Stockholm Phil breaks into UK games music scene

Stockholm Phil breaks into UK games music scene


norman lebrecht

October 14, 2014

Recording music for video games is what keeps Abbey Road open and British orchestras in spare change since the collapse of the classical record industry. The Brits have owned this business for a decade.

But others are now muscling in on the act.  Munich and Prague are cheap and popular recording venues for film music.

And here comes Stockholm.

Stockholm? The most rigid, least entrepreneurial of music systems? Yes, the Swedish model.

The Royal Stockholm Phil are on video with Final Fantasy VI. Watch them in full fig  here. Or just shut your eyes and listen below.

The conductor is Andreas Hanson.


  • Klara says:

    At – Iedereen Klassiek – a free event from Klara (Flemisch Classical Radio) Frascati Symphonic played live while a een gamer was playing Assassins Creed IV: Black Flag’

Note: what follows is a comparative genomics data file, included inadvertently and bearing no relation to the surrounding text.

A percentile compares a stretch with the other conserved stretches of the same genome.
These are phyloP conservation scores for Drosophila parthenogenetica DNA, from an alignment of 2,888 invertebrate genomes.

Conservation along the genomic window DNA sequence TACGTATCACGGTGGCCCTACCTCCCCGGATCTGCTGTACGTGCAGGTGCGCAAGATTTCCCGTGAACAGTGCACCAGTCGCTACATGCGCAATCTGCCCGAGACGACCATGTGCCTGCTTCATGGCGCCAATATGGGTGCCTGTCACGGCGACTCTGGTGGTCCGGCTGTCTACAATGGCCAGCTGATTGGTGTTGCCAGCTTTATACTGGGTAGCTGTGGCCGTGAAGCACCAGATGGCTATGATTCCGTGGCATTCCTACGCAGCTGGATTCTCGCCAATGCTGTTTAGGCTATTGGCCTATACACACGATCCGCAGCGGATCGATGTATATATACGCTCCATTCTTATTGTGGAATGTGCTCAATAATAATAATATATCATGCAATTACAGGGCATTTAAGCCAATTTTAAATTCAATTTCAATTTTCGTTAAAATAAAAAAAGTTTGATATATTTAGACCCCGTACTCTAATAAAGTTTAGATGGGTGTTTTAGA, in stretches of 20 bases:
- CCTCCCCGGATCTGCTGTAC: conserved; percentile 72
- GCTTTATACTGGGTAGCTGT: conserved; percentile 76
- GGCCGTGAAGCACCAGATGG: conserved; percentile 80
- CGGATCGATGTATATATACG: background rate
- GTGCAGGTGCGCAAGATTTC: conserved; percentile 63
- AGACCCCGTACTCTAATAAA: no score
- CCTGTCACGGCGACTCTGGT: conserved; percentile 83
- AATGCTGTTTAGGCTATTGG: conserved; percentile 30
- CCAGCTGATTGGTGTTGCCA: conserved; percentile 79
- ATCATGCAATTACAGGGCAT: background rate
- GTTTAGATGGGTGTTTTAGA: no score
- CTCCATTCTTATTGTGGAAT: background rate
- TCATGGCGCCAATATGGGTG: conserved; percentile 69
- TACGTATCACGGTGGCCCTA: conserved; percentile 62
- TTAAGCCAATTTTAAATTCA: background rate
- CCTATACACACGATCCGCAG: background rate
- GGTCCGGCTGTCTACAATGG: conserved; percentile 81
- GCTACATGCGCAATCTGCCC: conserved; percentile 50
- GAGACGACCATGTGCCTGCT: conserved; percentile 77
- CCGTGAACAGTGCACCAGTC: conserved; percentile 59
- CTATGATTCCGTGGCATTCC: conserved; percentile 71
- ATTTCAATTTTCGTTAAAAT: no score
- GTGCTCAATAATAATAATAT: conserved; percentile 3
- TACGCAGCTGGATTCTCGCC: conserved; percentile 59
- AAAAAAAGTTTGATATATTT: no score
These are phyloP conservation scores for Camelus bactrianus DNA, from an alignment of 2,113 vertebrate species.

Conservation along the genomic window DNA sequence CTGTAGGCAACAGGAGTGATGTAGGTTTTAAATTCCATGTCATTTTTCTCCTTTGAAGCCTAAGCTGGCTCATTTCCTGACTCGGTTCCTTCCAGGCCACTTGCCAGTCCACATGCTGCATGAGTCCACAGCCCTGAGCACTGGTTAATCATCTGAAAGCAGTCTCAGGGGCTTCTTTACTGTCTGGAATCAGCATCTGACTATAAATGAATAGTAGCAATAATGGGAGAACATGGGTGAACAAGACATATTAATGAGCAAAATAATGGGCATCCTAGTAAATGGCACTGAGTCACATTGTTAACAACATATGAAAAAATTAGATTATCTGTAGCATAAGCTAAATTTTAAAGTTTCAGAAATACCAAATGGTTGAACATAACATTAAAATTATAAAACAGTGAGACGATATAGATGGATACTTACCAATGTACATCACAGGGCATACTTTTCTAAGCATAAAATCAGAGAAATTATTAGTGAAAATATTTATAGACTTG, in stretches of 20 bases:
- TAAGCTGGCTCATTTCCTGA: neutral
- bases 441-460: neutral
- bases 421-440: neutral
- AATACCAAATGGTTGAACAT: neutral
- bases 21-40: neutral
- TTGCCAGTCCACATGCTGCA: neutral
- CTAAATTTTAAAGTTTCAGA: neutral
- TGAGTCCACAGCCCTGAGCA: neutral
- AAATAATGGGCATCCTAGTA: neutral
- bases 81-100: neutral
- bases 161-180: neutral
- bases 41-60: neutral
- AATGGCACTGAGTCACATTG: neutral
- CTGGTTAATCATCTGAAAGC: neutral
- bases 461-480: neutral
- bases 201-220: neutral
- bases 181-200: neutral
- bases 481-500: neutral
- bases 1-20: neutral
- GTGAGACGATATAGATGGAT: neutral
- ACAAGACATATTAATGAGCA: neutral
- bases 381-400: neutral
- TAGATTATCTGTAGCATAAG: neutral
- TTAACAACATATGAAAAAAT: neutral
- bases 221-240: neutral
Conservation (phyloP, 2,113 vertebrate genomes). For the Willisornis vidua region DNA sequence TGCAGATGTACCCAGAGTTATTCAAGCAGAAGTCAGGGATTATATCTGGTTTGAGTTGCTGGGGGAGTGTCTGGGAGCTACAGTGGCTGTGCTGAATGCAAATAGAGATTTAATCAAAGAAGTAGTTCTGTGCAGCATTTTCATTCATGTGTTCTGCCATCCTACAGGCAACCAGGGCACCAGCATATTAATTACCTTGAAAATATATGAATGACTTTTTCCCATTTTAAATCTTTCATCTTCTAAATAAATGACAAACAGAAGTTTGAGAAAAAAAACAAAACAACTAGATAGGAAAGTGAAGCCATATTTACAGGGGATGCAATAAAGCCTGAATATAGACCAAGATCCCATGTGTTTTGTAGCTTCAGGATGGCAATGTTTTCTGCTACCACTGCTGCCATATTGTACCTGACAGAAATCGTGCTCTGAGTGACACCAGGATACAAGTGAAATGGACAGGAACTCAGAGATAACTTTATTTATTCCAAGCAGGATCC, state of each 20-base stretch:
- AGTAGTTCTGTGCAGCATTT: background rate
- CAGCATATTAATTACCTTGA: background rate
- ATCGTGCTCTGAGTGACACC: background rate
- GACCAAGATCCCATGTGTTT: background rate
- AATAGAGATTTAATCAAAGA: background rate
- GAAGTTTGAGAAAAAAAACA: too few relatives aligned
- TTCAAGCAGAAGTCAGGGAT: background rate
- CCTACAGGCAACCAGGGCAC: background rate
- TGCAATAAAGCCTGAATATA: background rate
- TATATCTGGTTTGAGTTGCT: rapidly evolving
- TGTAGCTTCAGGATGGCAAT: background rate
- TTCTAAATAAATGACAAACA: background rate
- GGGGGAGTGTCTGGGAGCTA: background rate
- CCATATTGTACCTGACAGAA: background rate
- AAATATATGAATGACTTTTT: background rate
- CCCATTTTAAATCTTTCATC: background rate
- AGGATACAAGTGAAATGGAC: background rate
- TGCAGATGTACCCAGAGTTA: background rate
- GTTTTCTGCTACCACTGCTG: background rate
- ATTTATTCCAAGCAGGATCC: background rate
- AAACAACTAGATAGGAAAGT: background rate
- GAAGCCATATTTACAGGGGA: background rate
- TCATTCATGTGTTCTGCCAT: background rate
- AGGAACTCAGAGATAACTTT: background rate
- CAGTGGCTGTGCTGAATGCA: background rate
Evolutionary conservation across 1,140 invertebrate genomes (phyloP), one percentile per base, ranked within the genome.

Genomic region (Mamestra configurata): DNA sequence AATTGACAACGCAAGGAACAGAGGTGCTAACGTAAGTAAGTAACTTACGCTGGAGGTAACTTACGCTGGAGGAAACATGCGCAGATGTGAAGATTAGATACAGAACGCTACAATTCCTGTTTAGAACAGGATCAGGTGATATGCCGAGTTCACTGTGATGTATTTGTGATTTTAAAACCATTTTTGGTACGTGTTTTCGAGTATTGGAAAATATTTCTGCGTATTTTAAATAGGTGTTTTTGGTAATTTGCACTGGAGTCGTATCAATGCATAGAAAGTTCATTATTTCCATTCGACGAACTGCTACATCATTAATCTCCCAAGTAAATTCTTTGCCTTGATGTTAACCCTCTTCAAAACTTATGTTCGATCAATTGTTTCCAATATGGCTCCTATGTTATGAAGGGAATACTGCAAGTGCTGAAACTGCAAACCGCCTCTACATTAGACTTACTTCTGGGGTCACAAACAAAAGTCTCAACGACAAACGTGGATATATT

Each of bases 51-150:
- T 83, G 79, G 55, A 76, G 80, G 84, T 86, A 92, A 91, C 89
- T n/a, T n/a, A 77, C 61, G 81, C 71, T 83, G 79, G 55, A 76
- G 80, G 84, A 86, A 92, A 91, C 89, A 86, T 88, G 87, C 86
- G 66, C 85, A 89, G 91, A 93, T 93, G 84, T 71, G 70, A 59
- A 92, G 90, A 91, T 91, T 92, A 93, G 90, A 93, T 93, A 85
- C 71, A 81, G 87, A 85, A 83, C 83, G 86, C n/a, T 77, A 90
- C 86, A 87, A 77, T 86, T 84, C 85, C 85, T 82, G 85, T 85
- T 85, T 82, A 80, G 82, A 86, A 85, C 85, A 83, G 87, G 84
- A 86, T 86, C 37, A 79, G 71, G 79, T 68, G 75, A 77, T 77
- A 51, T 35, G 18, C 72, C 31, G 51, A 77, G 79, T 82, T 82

Composer Benjamien Lycke made an adaptation from the originale soundtrack. : from 1:36

  • Tommy says:

    This is the Stockholm Phil performing music from Final Fantasy in a concert – just as many other orchestras have done all over the world. How is that “breaking into the UK games music scene”? You are suggesting, by mentioning Munich and Prague and Abbey Rd that the Stockholm Phil are recording games music, for the games.
    But are they?


    • Charles L. says:

      Tommy’s right on this. Final Fantasy VI is an “old” game. Final Fantasy XV will be released soon!

      That being said, though, I’d love to know if any publishers make parts available for this suite. Does anybody know? I’ve heard that SquareSoft has been very accommodating with orchestras and musicians who want to do their own arrangements and performance of the Final Fantasy music.

      • Tommy says:

        Actually that wasn’t my point. New or old game music, it doesn’t matter. I’m asking if the Stockholm Phil has actually recorded the soundtrack to the actual game, as opposed to simply performing some music in concert. And the answer appears to be no. Which is in exact contradiction to the blog post.